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Trust between John Boehner and his Republican Caucus members has worn so thin that he’s been forced to swat down rumors (again) this week that he’s retiring, while conservatives worry the speaker is plotting to pull a fast one on them in the immigration reform debate.
Of the 234 Republicans in the House, just 20 percent reliably support the speaker, according to a recent Washington Post analysis. And a new poll shows that among Republican voters overall, just 37 percent think GOP leaders are taking the party in the right direction, while 52 percent say leadership is going the wrong way. Compare that to 72 percent of Democrats who favor their party leadership’s approach. And all this comes on the heels of the Farm Bill debacle, the latest in a string of legislative misjudgments for Boehner and his leadership team.
But nowhere is the divide between leadership and base more apparent than on immigration reform, where conservative House members and outside activists are now worried that Boehner will actively deceive them through procedural trickery to pass his alleged ”amnesty” agenda. Never mind that it’s not even clear Boehner really wants a comprehensive bill passed. He said Sunday that immigration isn’t his top priority (though he also said, “If I come out and say I’m for this and I’m for that, all I’m doing is making my job harder”). And never mind that Boehner has repeatedly pledged to stick to the “Hastert Rule,” the informal rule that nothing be given a vote unless it already has support from a majority of Republicans.
But some House conservatives are convinced that Boehner is planning a secret “gambit to save [the] amnesty agenda,” as the conservative news site TownHall explained yesterday. When the House and Senate pass different versions of the same bill, lawmakers meet in a bicameral Conference Committee, where they hash out the differences and produce a single final bill. The Senate has already passed a bill with a pathway to citizenship for undocumented immigrants. The House has not passed anything, in part because conservatives fear that Boehner will use it as a backdoor way to introduce “amnesty” into the final bill.
TownHall explained that “the worry among Capitol Hill conservatives was that Boehner would take any House-passed bill with the word ‘immigration’ in it and set up a conference that would produce a bill with the trappings of compromise,” but would really be something unacceptable to the right. Conservative firebrands like Rep. Steve Stockman and Steve King have already raised the alarm. Ann Coulter told Fox News, “If they pass a bill that does nothing but enforce e-verify, does nothing but enforce the fence, it will go into conference with the Senate and it will come out an amnesty bill.” “Ann Coulter got it exactly right,” an unnamed senior aide to a conservative lawmaker told Breitbart News. “We are scared to death of what we figure is already Boehner’s end game.”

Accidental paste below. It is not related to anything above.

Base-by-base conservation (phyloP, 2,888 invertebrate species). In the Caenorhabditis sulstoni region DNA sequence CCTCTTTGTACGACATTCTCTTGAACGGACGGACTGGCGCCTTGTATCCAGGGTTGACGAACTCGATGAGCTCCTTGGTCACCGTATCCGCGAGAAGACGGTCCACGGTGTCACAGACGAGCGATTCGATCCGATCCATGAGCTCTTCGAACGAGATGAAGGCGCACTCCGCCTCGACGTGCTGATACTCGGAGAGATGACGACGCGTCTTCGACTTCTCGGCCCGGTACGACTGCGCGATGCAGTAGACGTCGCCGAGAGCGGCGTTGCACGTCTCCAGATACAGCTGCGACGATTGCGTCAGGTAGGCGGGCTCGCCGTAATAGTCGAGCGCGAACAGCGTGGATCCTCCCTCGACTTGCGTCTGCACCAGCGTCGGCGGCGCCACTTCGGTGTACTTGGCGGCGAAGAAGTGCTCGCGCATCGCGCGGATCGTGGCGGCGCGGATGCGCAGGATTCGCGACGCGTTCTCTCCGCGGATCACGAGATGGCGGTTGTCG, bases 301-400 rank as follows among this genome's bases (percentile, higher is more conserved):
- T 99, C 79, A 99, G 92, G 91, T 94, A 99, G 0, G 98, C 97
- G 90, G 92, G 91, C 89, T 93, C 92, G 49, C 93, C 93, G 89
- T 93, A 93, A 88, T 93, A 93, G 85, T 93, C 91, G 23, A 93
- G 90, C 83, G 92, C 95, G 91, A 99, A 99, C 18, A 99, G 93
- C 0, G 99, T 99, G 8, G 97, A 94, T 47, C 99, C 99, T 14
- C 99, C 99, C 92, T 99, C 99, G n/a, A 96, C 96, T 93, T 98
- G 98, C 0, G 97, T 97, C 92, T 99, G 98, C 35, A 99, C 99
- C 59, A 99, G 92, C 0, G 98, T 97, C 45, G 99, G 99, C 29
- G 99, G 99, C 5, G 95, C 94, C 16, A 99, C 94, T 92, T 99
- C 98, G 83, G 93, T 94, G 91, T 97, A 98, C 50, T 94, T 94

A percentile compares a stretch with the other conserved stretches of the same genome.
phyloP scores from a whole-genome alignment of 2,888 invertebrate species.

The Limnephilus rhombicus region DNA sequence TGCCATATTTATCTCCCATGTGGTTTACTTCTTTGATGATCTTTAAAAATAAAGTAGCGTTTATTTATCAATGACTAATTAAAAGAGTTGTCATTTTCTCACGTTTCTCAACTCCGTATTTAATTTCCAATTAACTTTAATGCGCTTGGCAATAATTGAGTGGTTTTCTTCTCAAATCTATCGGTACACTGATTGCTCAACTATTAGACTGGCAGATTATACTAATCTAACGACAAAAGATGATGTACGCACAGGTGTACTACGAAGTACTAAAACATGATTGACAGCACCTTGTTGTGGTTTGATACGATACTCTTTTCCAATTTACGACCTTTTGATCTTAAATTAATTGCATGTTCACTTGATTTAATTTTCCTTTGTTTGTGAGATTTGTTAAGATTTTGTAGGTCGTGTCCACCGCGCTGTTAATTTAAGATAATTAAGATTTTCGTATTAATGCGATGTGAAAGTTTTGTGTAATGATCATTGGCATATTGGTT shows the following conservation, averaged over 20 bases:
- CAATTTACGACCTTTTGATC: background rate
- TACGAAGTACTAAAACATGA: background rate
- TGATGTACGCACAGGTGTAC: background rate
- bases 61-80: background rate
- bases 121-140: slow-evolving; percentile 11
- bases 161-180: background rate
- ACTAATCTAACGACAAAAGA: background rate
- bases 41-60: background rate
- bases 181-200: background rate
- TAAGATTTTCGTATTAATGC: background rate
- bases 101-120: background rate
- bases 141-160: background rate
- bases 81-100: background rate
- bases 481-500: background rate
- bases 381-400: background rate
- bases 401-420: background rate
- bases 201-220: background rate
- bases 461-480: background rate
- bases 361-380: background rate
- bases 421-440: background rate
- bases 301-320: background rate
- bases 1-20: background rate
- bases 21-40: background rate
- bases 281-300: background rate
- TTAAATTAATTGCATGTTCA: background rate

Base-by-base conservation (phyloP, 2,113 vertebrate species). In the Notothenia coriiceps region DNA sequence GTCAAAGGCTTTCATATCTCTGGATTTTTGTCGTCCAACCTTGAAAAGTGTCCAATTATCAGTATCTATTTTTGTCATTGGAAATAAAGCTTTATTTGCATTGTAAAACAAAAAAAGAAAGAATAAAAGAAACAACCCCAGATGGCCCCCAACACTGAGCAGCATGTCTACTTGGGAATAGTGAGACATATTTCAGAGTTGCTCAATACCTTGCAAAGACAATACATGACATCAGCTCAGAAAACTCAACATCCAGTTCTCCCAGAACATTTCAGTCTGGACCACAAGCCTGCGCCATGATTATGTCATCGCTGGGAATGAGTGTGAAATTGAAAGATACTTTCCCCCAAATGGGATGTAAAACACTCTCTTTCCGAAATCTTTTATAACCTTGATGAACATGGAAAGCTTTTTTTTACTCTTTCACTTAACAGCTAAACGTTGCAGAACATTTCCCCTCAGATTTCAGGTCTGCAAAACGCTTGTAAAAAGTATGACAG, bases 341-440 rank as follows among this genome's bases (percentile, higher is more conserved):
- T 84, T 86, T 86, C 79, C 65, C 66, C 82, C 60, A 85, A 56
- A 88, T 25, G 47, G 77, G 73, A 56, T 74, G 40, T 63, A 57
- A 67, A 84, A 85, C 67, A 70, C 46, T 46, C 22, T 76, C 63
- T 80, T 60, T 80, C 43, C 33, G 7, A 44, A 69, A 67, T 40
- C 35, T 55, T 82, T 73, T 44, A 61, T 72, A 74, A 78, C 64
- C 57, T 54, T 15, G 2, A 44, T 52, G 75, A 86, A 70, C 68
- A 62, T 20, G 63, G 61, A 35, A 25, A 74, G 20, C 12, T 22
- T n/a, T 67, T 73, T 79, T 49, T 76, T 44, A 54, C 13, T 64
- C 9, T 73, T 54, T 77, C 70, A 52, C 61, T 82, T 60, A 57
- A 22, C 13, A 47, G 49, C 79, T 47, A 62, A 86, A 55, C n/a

What these conservatives seem to miss is that the House would still need to pass whatever comes out of the conference committee. And the only way a pathway to citizenship will pass after the conference, as now, is if conservative Republicans allow it, or if Boehner is willing to break the Hastert rule and let it pass with Democratic votes. But he’s already said: “For any legislation, including a conference report, to pass the House, It’s going to have to be a bill that has the support of the majority of our members.”
If Boehner went back on that pledge, he’d face open revolt in his caucus, just as he would if he broke it now to bring the Senate bill up for a vote (which would likely pass with Democratic votes). Boehner has also so far done everything he can to avoid a revolt, considering his speakership would be on the line, and there’s no reason to think he’d be any more willing to risk it in a few months, after a conference committee, than he is now.
Perhaps it’s that conservatives don’t trust themselves to recognize secret “amnesty” in a conference bill. Breitbart’s Matt Boyle warned that the report would only “get a short amount of time for actual review, and votes would be whipped up and sold using talking points just like how the Senate bill passed,” as if talking points are some kind of Jedi mind tricks. But if a conferenced bill contained a pathway to citizenship and they vote for it, that’s on them, especially given their “read the bill” rhetoric.
Worse yet for Boehner, there’s no light at the end of the tunnel. Immigration reform will come to a head after the August recess, just as the debate ramps up on the debt ceiling, another issue which will inevitably pit Boehner against his rank-and-file. Maybe retirement will start to sound like a pretty good idea.
Alex Seitz-Wald is Salon's political reporter. Email him at firstname.lastname@example.org, and follow him on Twitter @aseitzwald.More Alex Seitz-Wald.